Astronomers discover ‘fluffiest planet ever’ with the density of a marshmallow

The planet TOI-3757 b would float if placed in a large enough bathtub

Adam Smith
Friday 21 October 2022 13:14 BST

A planet with the density of a marshmallow has been discovered by scientists.

The planet, identified as TOI-3757 b, is the fluffiest ever found, orbiting around a cool red dwarf star approximately 580 light-years from Earth in the constellation of Auriga the Charioteer.

The star has a diameter of 150,000 kilometres, making it slightly larger than Jupiter, and orbits its host star once every 3.5 days. The research team calculated TOI-3757 b’s average density as being 0.27 grams per cubic, which is about one quarter the density of water – and would float if placed in a large enough bathtub.

Red dwarf stars are the smallest and dimmest type of ‘main-sequence stars’ – stars that convert hydrogen into helium in their cores – at a steady rate. These stars, while colder compared to the Sun, can erupt in powerful flares and as such make it rare for planets to form around them.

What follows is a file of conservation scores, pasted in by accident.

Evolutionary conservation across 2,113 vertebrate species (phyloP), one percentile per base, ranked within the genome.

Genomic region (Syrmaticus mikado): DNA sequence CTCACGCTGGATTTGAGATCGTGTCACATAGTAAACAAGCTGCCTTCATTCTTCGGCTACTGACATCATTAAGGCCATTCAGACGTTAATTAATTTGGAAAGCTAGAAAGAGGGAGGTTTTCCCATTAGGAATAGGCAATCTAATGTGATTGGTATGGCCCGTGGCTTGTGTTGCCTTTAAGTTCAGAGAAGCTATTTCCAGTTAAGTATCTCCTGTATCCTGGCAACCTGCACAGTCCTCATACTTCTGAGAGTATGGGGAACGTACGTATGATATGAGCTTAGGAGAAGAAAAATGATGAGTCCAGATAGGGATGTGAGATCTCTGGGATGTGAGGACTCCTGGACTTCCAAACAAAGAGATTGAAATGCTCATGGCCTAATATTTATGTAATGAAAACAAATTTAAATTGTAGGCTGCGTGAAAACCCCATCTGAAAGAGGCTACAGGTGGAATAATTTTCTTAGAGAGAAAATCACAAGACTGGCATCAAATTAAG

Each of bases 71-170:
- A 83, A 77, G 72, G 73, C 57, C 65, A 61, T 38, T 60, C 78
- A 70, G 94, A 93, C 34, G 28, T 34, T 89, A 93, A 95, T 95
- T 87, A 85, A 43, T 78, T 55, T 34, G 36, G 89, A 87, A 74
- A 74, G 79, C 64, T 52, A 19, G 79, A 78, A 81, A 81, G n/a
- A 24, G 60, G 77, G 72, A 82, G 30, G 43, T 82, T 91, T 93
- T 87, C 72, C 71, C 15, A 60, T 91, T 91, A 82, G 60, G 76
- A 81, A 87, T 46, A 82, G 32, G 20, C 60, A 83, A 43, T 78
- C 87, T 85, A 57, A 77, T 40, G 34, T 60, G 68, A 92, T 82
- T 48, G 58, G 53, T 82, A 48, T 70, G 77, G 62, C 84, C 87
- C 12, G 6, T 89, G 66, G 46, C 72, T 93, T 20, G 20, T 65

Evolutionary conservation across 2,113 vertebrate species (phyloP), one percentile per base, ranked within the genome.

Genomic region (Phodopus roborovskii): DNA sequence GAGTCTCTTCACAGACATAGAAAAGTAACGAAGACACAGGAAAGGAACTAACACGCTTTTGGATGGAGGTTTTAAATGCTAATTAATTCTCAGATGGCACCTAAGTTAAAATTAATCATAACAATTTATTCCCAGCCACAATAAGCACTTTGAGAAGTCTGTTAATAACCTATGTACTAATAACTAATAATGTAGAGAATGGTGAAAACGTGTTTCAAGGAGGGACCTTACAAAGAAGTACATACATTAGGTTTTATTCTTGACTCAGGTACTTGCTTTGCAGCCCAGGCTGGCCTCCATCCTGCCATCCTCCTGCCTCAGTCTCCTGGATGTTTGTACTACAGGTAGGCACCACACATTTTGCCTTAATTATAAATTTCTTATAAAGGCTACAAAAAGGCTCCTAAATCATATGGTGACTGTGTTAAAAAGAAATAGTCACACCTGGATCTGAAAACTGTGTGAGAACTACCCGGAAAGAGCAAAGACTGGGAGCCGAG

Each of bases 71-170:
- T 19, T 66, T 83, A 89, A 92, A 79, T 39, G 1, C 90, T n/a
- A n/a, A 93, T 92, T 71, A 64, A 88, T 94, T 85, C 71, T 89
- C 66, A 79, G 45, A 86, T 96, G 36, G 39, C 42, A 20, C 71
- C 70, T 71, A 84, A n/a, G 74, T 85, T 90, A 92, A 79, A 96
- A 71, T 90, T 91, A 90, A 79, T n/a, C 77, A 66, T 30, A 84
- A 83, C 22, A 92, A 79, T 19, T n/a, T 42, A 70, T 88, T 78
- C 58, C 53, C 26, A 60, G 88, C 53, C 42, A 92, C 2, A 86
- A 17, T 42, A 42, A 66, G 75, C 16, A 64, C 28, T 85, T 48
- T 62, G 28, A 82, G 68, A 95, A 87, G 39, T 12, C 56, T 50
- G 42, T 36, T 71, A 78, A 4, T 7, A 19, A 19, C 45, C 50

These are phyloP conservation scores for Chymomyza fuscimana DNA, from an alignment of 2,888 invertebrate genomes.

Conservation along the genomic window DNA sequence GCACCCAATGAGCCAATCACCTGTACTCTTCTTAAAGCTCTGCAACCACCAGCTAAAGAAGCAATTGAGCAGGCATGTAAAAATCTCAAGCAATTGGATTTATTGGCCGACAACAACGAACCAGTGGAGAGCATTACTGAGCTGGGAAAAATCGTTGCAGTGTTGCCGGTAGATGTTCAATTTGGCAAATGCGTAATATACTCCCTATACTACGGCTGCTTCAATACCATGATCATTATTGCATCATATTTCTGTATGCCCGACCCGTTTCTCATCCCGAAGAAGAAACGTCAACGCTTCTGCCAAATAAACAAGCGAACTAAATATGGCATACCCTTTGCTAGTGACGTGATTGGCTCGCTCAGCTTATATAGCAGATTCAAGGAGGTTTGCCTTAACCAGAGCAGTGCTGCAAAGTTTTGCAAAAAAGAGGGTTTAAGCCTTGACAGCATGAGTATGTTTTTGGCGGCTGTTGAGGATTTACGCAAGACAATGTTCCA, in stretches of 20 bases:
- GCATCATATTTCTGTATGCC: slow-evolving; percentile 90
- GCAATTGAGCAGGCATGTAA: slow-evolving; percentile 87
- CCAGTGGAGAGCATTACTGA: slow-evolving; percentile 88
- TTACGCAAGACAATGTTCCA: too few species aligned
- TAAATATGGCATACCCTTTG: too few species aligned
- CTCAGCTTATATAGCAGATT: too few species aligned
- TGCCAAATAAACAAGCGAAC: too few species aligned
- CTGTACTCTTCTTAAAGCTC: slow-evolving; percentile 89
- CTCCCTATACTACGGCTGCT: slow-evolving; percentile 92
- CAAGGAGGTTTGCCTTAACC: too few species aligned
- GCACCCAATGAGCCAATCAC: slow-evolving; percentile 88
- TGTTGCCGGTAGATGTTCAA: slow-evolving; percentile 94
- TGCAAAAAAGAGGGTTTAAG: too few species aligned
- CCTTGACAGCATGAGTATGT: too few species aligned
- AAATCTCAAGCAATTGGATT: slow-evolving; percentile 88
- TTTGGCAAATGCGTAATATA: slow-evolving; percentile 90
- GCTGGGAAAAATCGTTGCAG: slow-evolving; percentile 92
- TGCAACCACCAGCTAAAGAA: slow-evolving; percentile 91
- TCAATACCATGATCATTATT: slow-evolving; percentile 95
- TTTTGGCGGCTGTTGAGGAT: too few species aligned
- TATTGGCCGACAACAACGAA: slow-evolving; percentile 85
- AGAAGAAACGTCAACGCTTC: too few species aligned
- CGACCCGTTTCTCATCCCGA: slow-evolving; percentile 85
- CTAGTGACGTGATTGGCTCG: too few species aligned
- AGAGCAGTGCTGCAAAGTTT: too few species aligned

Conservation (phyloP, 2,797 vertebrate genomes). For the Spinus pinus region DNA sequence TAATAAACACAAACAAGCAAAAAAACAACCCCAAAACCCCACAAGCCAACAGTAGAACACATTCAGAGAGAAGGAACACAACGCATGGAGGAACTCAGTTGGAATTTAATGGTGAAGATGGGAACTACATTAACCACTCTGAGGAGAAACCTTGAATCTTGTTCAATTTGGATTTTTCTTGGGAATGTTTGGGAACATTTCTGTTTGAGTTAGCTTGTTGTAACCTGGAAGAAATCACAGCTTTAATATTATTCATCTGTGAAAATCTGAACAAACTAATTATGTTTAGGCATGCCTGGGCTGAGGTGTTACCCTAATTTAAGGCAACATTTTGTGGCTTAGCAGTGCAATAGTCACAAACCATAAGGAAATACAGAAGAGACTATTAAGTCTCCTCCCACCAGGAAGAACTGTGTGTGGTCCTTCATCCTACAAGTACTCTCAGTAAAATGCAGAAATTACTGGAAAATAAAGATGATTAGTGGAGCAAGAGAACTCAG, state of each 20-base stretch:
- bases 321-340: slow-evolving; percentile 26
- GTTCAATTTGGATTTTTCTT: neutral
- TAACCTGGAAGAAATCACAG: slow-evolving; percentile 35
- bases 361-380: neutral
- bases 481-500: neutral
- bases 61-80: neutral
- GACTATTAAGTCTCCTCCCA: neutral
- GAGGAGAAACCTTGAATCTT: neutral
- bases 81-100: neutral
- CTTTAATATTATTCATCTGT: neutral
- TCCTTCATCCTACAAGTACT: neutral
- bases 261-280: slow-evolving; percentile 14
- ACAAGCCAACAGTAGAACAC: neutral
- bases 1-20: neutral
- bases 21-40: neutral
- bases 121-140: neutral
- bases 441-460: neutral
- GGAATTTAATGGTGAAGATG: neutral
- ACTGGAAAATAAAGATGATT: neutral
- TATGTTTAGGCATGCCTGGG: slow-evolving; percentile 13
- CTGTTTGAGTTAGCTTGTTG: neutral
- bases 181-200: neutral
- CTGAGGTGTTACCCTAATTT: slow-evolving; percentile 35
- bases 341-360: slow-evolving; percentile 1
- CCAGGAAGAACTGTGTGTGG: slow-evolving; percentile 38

“Giant planets around red dwarf stars have traditionally been thought to be hard to form,” said Shubham Kanodia, a researcher at Carnegie Institution for Science’s Earth and Planets Laboratory.

“So far this has only been looked at with small samples from Doppler surveys, which typically have found giant planets further away from these red dwarf stars. Until now we have not had a large enough sample of planets to find close-in gas planets in a robust manner."

Some mysteries still surround TOI-3757 b that scientists will have to solve – the biggest being how the planet could have even formed, especially with its low-density. One answer could be that the planet has a lower number of heavy elements in its rocky core compared to other gas giants, which may have delayed how the gas accumulates and lowered its density.

The second factor could be that the planet’s slightly elliptical orbit results in substantial excess heating when it gets close to its star – causing the planet’s atmosphere to bloat.

“Potential future observations of the atmosphere of this planet using NASA’s new James Webb Space Telescope could help shed light on its puffy nature," says Jessica Libby-Roberts, a postdoctoral researcher at Pennsylvania State University. The research could help astronomers understand what the planets are made of and how they formed and, for potentially habitable rocky worlds, whether they might be able to support life.

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